Culture clash: The US is embracing sports betting in ways Europe never has

Adam Wilson, co-founder of betting app Bookee, says sports betting is being welcomed “with hugs, kisses and blank cheques”

It is rare for a week to go by without the gaming industry making the UK press for all the wrong reasons, so it seems a good time to examine how the US will adapt to legal real-money gambling seeping its way into the mainstream.

Sure, there is a betting shop (or three) on most high streets in the UK and nine of the 20 Premier League shirt sponsors are betting brands (a staggering 17 of the 24 teams in the Championship!) but the general feeling towards gambling as a past-time and as an industry is disdain. I’ve been in the industry since I was 17 – I can normally predict what the response to my job-reveal will be when asked; it’s either “oh that’s mysterious”, or “goodbye”, which I understand, because we have as a nation been programmed to see our industry as a vice, so it must be bad. The reality is that it is a form of entertainment that the overwhelming majority of people can control and keep as entertainment, with a minority being unable to.

As a betting start-up founder, part of the battle when going to investment pitches is already lost; I have talked about why before, but what interests me most about the regulation of sports betting we are seeing in the US is the way in which it is being lapped up by the media in a way that feels very different to how it is in the UK.

Within days of PASPA being repealed, ESPN launched I’ll Take That Bet, in conjunction with the Action Network.  CBS followed suit months later with SportsLine Edge and NBC seem to be taking it one step further by potentially launching their own sportsbook, after it was revealed that they had registered a number of domains, including the snappy Add Fox’s Lock It In into the mix and you have a pool of content created by the mainstream media that is encouraging the nation’s new favorite (legal) pastime, betting on sports.  Compare this to the UK, where betting has been legal since the dawn of time, and you’ll be hard pressed to find anything more than a bookie spokesman with the odds on the radio. There are of course an inordinate amount of betting adverts and sponsored pieces of content, some of which are integrated into the media better than others, but all of which are under threat from increasing public scrutiny.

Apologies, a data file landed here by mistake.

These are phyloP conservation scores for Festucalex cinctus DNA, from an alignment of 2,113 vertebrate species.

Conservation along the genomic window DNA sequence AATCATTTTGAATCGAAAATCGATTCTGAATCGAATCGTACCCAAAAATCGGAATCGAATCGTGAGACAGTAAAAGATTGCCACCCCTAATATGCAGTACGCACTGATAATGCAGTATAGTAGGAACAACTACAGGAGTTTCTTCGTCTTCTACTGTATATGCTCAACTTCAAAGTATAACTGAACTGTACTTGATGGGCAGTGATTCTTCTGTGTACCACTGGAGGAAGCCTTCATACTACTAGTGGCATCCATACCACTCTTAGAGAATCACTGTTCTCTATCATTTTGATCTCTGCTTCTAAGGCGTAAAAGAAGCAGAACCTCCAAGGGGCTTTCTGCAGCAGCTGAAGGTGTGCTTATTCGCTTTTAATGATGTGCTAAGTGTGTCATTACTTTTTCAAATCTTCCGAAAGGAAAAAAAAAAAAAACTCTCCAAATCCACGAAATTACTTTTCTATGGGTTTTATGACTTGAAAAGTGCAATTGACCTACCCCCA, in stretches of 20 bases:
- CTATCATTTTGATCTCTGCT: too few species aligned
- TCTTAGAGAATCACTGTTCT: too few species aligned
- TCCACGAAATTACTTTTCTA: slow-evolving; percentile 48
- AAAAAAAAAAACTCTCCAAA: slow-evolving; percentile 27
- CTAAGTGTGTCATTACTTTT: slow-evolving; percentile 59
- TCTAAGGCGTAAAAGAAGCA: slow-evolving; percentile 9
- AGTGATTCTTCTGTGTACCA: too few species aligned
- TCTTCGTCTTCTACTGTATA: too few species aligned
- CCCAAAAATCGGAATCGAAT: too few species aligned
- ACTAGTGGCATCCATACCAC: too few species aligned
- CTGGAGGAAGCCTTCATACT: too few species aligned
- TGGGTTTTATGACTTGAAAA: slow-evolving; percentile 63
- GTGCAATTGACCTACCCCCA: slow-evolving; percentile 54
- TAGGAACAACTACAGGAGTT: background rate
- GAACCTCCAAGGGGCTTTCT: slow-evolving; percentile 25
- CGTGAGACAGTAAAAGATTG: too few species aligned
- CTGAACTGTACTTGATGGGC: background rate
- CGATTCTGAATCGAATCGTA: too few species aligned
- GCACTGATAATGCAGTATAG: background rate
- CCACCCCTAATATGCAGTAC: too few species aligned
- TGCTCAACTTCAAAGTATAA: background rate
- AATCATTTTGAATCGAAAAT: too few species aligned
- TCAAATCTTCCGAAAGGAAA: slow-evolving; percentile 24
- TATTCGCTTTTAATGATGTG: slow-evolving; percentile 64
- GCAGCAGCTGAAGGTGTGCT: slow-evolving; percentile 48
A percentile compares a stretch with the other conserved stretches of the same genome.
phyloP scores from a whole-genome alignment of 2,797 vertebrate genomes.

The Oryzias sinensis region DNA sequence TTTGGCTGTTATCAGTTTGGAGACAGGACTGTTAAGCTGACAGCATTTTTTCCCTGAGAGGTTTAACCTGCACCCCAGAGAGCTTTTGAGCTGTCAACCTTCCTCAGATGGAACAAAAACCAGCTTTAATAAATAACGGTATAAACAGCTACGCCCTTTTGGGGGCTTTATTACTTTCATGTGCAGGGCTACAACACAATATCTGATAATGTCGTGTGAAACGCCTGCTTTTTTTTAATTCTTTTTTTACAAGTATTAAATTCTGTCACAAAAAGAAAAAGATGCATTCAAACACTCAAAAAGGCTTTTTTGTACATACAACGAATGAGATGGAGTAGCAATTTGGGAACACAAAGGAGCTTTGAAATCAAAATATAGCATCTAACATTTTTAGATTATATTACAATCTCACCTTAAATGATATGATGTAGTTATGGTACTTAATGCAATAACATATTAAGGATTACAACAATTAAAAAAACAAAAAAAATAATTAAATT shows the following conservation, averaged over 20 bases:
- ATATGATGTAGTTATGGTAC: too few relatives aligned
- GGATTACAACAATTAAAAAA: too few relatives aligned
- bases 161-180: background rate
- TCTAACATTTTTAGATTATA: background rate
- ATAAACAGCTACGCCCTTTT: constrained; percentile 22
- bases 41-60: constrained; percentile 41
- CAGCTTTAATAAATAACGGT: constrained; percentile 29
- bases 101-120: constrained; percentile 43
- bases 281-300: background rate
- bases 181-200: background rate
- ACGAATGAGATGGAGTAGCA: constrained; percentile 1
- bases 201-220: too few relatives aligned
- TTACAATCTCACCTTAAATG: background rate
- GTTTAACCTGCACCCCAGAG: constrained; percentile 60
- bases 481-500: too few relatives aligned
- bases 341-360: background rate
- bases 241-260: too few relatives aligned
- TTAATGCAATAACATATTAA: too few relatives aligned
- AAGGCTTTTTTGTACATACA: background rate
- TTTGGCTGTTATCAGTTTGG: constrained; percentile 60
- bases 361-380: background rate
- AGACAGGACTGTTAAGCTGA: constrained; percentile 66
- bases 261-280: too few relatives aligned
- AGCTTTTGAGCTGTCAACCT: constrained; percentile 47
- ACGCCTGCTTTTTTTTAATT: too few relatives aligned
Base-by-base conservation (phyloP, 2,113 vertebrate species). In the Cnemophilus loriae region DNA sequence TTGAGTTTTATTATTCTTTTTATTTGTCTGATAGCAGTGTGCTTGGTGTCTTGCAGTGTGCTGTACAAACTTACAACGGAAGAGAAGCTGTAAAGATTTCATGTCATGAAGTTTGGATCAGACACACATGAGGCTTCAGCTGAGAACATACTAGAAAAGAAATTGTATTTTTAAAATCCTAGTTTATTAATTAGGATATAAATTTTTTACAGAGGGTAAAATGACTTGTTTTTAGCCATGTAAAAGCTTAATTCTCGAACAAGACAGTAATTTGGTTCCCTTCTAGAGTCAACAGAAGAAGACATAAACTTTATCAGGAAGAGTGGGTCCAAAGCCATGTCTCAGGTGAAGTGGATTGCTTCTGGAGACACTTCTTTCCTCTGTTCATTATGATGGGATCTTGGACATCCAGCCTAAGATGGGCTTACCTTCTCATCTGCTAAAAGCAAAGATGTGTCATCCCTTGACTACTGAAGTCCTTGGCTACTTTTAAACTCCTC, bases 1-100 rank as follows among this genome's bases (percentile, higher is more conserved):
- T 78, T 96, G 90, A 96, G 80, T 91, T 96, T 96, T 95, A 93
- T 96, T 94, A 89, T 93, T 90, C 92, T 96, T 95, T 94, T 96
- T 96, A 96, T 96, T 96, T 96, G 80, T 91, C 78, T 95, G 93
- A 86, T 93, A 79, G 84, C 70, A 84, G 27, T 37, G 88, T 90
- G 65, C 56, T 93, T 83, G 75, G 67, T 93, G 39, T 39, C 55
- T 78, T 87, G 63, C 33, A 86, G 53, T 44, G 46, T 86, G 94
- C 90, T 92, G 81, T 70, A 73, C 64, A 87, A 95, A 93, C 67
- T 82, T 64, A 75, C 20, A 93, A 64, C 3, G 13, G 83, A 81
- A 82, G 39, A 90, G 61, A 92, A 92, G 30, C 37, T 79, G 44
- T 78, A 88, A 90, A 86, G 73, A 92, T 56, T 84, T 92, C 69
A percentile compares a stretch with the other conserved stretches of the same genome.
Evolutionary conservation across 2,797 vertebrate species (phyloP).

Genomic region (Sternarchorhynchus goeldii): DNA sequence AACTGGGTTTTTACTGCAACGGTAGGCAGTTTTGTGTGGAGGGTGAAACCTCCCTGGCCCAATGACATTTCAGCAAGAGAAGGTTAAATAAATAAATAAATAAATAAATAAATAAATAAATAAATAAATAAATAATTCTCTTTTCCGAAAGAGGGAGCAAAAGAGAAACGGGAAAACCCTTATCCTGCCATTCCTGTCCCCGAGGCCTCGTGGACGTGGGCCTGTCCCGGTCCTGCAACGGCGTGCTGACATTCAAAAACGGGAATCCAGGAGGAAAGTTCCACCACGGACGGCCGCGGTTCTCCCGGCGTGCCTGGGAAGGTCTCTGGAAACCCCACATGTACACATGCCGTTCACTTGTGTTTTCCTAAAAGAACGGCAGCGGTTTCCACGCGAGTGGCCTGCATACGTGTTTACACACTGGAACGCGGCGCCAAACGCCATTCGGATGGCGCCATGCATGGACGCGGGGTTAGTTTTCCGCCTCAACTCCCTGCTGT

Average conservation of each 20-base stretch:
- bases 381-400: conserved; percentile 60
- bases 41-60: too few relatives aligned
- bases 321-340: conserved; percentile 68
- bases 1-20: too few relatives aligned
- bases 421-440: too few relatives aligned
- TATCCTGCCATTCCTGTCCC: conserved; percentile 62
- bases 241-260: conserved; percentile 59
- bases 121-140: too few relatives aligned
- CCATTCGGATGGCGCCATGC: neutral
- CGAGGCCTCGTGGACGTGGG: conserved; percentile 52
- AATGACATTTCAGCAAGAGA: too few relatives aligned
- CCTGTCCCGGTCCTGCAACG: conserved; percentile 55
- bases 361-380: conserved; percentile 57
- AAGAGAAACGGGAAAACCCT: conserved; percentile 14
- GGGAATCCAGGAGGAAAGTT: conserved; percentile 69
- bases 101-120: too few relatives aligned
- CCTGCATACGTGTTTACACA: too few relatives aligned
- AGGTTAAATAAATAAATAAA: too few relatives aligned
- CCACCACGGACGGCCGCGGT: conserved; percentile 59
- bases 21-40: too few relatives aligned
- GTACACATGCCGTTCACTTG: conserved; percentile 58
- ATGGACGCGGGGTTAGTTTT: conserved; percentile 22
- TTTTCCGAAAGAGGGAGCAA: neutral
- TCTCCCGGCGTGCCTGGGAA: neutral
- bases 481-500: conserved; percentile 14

November of last year also saw what was to my mind the first sporting event dedicated to the education of sports betting. Tiger Woods and Phil Mickelson faced off in The Match, in what was ostensibly a ‘Battle of the Titans,’ the world’s two richest golfers playing for a $9m purse to see who could become richer. In reality, it was a lesson in how to bet on golf. The odds for every action were displayed on screen, accompanied by explanations from the commentators, who were openly encouraging side bets between the golfers, all of which could be heard on on-course microphones. It is fairly hard to even imagine this ever happening in the UK, and impossible in today’s climate.

All of the major sporting bodies have struck deals with betting companies and the media tycoons all seem to be weighing up their options, all no doubt with a view to becoming the next Sky Bet. Perhaps it is too early to tell, too early to see if the warning signs from the UK have been heeded, but by all accounts it seems that the US is opening its arms and embracing sports betting with hugs, kisses and blank cheques.

Adam Wilson is co-founder and head of product & B2B at Bookee. He started as a 17-year-old intern at partypoker and after graduating worked for 888 in Israel, working on their Poker 6 product and later as a VIP affiliate manager. Wilson then went on to spend five years as sales director of loyalty provider Initial Rewards.


Adam Wilson, Bookee co-founder